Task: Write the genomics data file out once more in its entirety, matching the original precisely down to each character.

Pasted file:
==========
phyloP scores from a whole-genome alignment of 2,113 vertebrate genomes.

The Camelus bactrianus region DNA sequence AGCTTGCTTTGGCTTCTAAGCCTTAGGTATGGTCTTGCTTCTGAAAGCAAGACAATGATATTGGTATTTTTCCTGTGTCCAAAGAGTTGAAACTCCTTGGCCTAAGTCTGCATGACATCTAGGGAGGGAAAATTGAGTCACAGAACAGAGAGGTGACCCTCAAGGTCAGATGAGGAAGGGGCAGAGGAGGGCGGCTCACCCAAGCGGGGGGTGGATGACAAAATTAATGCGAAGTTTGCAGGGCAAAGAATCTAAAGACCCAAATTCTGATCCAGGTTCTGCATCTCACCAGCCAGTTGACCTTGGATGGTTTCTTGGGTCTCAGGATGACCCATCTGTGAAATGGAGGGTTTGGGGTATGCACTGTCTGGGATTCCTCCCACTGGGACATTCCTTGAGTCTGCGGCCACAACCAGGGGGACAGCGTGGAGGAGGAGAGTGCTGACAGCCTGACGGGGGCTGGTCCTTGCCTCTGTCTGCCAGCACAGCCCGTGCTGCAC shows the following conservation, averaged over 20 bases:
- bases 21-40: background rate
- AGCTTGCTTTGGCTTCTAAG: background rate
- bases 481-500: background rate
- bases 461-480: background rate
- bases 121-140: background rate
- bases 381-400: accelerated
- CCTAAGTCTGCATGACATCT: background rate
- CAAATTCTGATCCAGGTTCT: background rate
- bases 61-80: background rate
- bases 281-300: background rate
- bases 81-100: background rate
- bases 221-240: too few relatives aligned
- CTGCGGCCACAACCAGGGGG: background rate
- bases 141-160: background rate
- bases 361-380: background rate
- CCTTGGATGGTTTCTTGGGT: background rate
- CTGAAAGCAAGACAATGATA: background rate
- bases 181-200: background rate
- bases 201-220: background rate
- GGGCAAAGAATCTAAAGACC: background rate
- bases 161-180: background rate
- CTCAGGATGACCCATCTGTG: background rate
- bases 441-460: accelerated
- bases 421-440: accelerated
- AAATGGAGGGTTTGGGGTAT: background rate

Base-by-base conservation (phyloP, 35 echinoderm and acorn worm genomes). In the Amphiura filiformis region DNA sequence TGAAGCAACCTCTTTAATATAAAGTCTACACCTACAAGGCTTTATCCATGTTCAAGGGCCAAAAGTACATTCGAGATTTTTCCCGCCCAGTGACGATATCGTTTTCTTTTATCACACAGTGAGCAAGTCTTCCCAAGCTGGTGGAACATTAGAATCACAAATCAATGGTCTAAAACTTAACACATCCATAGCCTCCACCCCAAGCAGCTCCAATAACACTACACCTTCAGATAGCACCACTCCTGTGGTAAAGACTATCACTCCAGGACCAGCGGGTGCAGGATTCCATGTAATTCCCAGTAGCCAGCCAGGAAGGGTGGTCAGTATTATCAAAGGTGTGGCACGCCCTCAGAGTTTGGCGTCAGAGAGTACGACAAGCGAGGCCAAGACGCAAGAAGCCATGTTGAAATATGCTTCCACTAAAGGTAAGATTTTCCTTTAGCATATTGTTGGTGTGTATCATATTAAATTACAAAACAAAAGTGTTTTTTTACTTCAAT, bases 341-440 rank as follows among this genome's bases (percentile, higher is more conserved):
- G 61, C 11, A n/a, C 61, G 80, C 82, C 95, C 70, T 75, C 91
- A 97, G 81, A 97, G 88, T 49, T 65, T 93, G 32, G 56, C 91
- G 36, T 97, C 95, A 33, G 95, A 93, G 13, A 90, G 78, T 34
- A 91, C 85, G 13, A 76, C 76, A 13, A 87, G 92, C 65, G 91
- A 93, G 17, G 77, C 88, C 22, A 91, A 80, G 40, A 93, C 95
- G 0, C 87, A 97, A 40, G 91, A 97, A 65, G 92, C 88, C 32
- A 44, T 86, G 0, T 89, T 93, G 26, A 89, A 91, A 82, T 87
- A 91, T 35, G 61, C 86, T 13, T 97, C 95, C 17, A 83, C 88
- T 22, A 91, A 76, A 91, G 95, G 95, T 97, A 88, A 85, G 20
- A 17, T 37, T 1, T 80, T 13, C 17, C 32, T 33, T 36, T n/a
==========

phyloP scores from a whole-genome alignment of 2,113 vertebrate genomes.

The Camelus bactrianus region DNA sequence AGCTTGCTTTGGCTTCTAAGCCTTAGGTATGGTCTTGCTTCTGAAAGCAAGACAATGATATTGGTATTTTTCCTGTGTCCAAAGAGTTGAAACTCCTTGGCCTAAGTCTGCATGACATCTAGGGAGGGAAAATTGAGTCACAGAACAGAGAGGTGACCCTCAAGGTCAGATGAGGAAGGGGCAGAGGAGGGCGGCTCACCCAAGCGGGGGGTGGATGACAAAATTAATGCGAAGTTTGCAGGGCAAAGAATCTAAAGACCCAAATTCTGATCCAGGTTCTGCATCTCACCAGCCAGTTGACCTTGGATGGTTTCTTGGGTCTCAGGATGACCCATCTGTGAAATGGAGGGTTTGGGGTATGCACTGTCTGGGATTCCTCCCACTGGGACATTCCTTGAGTCTGCGGCCACAACCAGGGGGACAGCGTGGAGGAGGAGAGTGCTGACAGCCTGACGGGGGCTGGTCCTTGCCTCTGTCTGCCAGCACAGCCCGTGCTGCAC shows the following conservation, averaged over 20 bases:
- bases 21-40: background rate
- AGCTTGCTTTGGCTTCTAAG: background rate
- bases 481-500: background rate
- bases 461-480: background rate
- bases 121-140: background rate
- bases 381-400: accelerated
- CCTAAGTCTGCATGACATCT: background rate
- CAAATTCTGATCCAGGTTCT: background rate
- bases 61-80: background rate
- bases 281-300: background rate
- bases 81-100: background rate
- bases 221-240: too few relatives aligned
- CTGCGGCCACAACCAGGGGG: background rate
- bases 141-160: background rate
- bases 361-380: background rate
- CCTTGGATGGTTTCTTGGGT: background rate
- CTGAAAGCAAGACAATGATA: background rate
- bases 181-200: background rate
- bases 201-220: background rate
- GGGCAAAGAATCTAAAGACC: background rate
- bases 161-180: background rate
- CTCAGGATGACCCATCTGTG: background rate
- bases 441-460: accelerated
- bases 421-440: accelerated
- AAATGGAGGGTTTGGGGTAT: background rate

Base-by-base conservation (phyloP, 35 echinoderm and acorn worm genomes). In the Amphiura filiformis region DNA sequence TGAAGCAACCTCTTTAATATAAAGTCTACACCTACAAGGCTTTATCCATGTTCAAGGGCCAAAAGTACATTCGAGATTTTTCCCGCCCAGTGACGATATCGTTTTCTTTTATCACACAGTGAGCAAGTCTTCCCAAGCTGGTGGAACATTAGAATCACAAATCAATGGTCTAAAACTTAACACATCCATAGCCTCCACCCCAAGCAGCTCCAATAACACTACACCTTCAGATAGCACCACTCCTGTGGTAAAGACTATCACTCCAGGACCAGCGGGTGCAGGATTCCATGTAATTCCCAGTAGCCAGCCAGGAAGGGTGGTCAGTATTATCAAAGGTGTGGCACGCCCTCAGAGTTTGGCGTCAGAGAGTACGACAAGCGAGGCCAAGACGCAAGAAGCCATGTTGAAATATGCTTCCACTAAAGGTAAGATTTTCCTTTAGCATATTGTTGGTGTGTATCATATTAAATTACAAAACAAAAGTGTTTTTTTACTTCAAT, bases 341-440 rank as follows among this genome's bases (percentile, higher is more conserved):
- G 61, C 11, A n/a, C 61, G 80, C 82, C 95, C 70, T 75, C 91
- A 97, G 81, A 97, G 88, T 49, T 65, T 93, G 32, G 56, C 91
- G 36, T 97, C 95, A 33, G 95, A 93, G 13, A 90, G 78, T 34
- A 91, C 85, G 13, A 76, C 76, A 13, A 87, G 92, C 65, G 91
- A 93, G 17, G 77, C 88, C 22, A 91, A 80, G 40, A 93, C 95
- G 0, C 87, A 97, A 40, G 91, A 97, A 65, G 92, C 88, C 32
- A 44, T 86, G 0, T 89, T 93, G 26, A 89, A 91, A 82, T 87
- A 91, T 35, G 61, C 86, T 13, T 97, C 95, C 17, A 83, C 88
- T 22, A 91, A 76, A 91, G 95, G 95, T 97, A 88, A 85, G 20
- A 17, T 37, T 1, T 80, T 13, C 17, C 32, T 33, T 36, T n/a